Subject Recommended Samples: Snowball Sampling

Subject Recommended Samples: Snowball Sampling

Pedro Isaías (Universidade Aberta, Portugal), Sara Pífano (Universidade Aberta, Portugal) and Paula Miranda (Polytechnic Institute of Setúbal, Portugal)
DOI: 10.4018/978-1-4666-2491-7.ch003
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In a research project, the selection of the sample method is crucial, since it has repercussions throughout the entirety of the study. It determines how the population under scrutiny will be represented and with what accuracy. Hence, it has an important impact in terms of the reliability and validity of the research in general, and consequently, its conclusions. This chapter aims to explore snowball sampling as a chain-referral sampling method. An introductory review of the relevant literature highlights its main characteristics, benefits, and shortcomings, and provides a broader insight to circumstances where it can be successfully applied. This theoretical prologue is followed by the analysis of its employment in an online questionnaire and the presentation of the lessons learned from this sampling decision.
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In the methodology research arena, sampling precepts and processes have remained with a status of mere phases of studies and have not been carefully analysed per se (Noy, 2008). Nonetheless, the determination of the sampling method has a vital impact in the validity and reliability of a research. The potential to draw valuable conclusions from the data collected in a research lies also in the meticulousness of the sample method. Why and how researchers choose and apply a sample to the studies they conduct is a main element when assessing the value of their results.

There are multiple sampling methods and they should be selected and employed according to each research’s particular objectives and characteristics. Studies targeting hidden populations, for example, tend to prefer non-probability and chain referral sampling methods rather than the conventional probability sampling approaches. This happens because these populations are often composed by subjects with no sampling frame, who express a concern for the safeguarding of their privacy. This derives from the fact that they belong to a peculiar group and solely represent a niche of the generality of the population (Heckathorn, 2002). Hidden populations usually include people affected by issues that are socially regarded as being sensitive, such as homosexuality, homelessness and drug use. The snowball sampling approach, which will be the focus of this chapter, was specifically designed to address the sampling challenges deriving from populations that are difficult to access (Brackertz, 2007).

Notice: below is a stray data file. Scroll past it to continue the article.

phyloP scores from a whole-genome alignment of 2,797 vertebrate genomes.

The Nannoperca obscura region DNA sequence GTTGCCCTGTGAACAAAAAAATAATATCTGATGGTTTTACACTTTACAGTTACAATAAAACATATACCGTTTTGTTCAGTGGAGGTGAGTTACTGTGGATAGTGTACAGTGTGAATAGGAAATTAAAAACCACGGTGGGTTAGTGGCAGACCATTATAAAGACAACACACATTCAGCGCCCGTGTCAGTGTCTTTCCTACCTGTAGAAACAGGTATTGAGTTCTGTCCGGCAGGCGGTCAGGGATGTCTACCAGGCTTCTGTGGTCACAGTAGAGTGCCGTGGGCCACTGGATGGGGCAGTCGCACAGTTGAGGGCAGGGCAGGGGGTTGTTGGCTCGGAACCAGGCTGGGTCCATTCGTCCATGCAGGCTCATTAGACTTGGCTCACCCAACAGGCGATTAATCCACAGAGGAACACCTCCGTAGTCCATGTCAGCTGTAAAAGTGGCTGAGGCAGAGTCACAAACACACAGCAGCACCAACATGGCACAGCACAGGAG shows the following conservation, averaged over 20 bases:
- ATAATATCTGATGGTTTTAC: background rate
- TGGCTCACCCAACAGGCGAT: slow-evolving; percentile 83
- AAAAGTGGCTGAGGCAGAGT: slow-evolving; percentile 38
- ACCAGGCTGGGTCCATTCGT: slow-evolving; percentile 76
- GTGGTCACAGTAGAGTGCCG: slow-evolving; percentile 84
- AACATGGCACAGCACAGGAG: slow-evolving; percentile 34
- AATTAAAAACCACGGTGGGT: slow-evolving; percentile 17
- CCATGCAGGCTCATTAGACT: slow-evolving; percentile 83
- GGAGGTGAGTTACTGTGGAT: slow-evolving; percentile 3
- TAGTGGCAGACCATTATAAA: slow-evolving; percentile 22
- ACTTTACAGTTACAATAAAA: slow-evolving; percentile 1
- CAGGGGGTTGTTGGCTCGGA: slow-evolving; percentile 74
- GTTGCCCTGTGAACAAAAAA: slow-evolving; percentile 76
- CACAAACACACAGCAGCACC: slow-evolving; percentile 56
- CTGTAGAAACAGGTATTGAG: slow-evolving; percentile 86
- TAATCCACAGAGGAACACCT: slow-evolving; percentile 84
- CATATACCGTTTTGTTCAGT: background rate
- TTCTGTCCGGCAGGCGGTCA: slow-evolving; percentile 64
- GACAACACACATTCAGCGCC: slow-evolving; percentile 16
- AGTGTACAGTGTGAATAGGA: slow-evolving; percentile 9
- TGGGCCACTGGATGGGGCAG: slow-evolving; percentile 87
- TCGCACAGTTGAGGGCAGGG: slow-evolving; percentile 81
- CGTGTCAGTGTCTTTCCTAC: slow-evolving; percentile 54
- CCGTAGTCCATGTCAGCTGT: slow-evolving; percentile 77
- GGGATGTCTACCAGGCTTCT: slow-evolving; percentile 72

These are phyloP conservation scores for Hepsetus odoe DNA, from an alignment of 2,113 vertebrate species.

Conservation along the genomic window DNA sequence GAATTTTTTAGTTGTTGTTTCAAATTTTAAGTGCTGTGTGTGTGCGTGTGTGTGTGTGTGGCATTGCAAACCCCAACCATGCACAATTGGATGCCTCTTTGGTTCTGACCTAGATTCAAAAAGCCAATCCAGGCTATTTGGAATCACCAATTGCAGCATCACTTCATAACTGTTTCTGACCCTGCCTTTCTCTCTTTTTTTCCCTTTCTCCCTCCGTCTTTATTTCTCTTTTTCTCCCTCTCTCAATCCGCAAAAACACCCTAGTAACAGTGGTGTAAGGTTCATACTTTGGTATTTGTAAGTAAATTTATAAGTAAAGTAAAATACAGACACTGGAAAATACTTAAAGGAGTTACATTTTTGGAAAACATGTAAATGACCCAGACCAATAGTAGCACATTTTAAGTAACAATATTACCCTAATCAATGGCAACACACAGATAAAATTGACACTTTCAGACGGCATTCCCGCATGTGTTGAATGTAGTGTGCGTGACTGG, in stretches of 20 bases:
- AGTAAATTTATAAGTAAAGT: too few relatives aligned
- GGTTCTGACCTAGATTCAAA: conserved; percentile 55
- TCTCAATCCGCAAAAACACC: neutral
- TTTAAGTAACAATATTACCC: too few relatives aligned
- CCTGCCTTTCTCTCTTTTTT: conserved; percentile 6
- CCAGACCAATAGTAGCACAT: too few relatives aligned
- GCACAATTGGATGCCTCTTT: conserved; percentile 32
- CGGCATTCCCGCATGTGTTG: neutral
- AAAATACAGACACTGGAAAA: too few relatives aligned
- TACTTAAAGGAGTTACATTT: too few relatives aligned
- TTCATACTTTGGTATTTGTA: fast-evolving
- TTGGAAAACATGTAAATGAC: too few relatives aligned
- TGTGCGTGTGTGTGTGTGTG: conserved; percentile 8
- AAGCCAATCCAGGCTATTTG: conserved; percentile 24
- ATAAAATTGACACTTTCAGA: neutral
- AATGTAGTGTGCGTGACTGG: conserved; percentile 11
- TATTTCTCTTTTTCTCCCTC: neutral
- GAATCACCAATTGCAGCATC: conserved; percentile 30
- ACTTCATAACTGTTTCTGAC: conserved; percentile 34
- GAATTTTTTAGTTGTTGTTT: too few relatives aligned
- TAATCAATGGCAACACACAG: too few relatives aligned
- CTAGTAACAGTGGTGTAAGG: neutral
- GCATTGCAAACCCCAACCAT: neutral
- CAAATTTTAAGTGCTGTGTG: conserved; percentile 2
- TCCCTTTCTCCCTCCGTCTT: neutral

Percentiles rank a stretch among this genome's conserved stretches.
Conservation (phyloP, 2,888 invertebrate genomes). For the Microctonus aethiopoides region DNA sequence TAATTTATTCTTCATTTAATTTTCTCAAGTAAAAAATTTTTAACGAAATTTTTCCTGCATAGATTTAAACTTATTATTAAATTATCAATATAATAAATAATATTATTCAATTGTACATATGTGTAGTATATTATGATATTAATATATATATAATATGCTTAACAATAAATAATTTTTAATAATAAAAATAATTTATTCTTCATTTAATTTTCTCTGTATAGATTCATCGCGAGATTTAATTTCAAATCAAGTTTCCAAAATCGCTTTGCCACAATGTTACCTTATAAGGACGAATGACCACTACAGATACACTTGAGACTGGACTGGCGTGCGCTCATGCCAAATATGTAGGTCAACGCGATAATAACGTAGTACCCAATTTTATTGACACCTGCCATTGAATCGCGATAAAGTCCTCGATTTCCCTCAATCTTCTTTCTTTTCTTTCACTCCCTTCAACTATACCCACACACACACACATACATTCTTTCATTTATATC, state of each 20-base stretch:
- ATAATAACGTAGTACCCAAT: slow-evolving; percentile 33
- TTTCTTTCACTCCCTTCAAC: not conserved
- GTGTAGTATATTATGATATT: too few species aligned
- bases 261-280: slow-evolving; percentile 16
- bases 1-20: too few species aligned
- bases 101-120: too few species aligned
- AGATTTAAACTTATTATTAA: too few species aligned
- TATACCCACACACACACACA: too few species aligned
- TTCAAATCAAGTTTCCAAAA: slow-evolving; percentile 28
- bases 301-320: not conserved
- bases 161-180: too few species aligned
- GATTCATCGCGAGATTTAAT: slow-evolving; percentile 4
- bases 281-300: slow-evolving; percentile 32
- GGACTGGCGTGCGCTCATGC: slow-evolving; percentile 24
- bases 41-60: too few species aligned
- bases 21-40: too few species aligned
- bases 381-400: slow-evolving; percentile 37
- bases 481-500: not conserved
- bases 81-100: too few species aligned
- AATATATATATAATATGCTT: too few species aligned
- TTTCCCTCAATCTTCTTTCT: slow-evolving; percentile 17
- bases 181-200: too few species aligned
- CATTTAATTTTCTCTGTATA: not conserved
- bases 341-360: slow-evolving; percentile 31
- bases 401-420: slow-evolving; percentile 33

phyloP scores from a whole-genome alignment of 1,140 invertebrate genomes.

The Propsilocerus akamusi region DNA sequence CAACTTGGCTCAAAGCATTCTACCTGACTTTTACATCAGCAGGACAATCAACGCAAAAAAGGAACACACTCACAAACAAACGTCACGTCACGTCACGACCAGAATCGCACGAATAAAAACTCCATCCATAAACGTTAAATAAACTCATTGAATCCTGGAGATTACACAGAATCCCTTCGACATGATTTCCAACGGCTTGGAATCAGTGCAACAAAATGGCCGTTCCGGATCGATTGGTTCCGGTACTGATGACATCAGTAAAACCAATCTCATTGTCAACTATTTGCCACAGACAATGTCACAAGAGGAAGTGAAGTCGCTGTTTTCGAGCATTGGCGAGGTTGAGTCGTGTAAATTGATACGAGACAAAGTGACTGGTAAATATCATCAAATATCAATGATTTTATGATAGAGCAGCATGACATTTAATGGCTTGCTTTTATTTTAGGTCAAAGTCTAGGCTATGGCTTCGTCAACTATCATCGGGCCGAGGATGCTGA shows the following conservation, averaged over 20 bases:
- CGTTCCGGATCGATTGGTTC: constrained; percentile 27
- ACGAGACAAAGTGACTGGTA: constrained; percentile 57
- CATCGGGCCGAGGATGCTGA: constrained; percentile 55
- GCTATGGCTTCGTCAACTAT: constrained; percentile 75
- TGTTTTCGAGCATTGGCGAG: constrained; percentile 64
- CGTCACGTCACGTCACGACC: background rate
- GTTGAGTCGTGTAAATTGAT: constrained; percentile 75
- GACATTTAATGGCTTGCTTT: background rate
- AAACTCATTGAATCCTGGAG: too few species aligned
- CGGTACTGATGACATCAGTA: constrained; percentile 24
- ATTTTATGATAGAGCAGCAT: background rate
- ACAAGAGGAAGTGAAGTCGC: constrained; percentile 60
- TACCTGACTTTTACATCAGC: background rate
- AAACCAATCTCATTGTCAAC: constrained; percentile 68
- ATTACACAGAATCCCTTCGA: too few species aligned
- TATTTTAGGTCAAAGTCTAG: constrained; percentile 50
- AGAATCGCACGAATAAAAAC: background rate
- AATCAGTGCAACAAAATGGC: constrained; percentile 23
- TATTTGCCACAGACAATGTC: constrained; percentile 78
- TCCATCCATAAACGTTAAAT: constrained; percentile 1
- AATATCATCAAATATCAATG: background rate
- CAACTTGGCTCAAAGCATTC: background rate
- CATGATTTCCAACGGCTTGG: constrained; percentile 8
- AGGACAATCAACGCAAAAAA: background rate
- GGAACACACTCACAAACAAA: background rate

As a method of chain referral, snowball sampling has an interactional nature compatible not only with the study of hidden populations, but also with the study of social networks (Noy, 2008). The sampling procedure can be initiated by researchers’ contacts or by placing adverts in relevant locations (Noy, 2008). With difficult populations, involving sensitive matters, the researcher might first opt for a thorough scan of the locations where these populations meet and then approach some of them suggesting a preliminary interview. Later they are asked if they would like to recommend other individuals to participate in the study as well. When people are recommended and decide to participate, they are equally invited to suggest potential respondents. With this cycle of recommendations, the number of participants increases. So, snowball sampling resorts to an initial random selection of individuals who then recommend other subjects that in turn make their own suggestions of research subjects. This process continues until the size of the desired sample is reached (Kendall, et al., 2008). Only those who are connected to the individuals in the network of recommendations are used in the sample (Ahn, Han, Kwak, Moon, & Jeong, 2007). The starting sample is usually selected via a convenience system, making the entirety of the sample a non-probability sample. This sampling approach is used mostly in practice and less seen in statistics related literature (Handcock & Gile, 2011).

The rise of studies focusing on online populations has caused a continuous growth in the number of researcher using online surveys. They face the challenge of transposing conventional research methods to Web-based environments (Wright, 2005, p. 1). The authors have developed an online questionnaire to explore Web 2.0 users’ preferences using the snowball sampling method. Since the population is Web-based, it was decided to use methods that can be applied over the Internet. The only condition that was required to participate in this questionnaire was that the respondents used Web 2.0 technologies or tolls. The only characteristic that the participants had in common was that they used the Social Web, independently of purpose, frequency or expertise and also regardless of participants’ demographics. Such a study demands research and sampling methods that can encompass a large, diverse, and scattered population. The use of snowball sampling derives from the fact that Web 2.0 users represent a population that is widely spread throughout the world and the best solution to reach as many respondents as possible is to use Web 2.0 itself and its users to communicate with each other. Thus, allowing the population to define itself. The way this online questionnaire was applied and distributed by the researchers and then by the respondents, allows an empirical analysis of the snowball sampling method.

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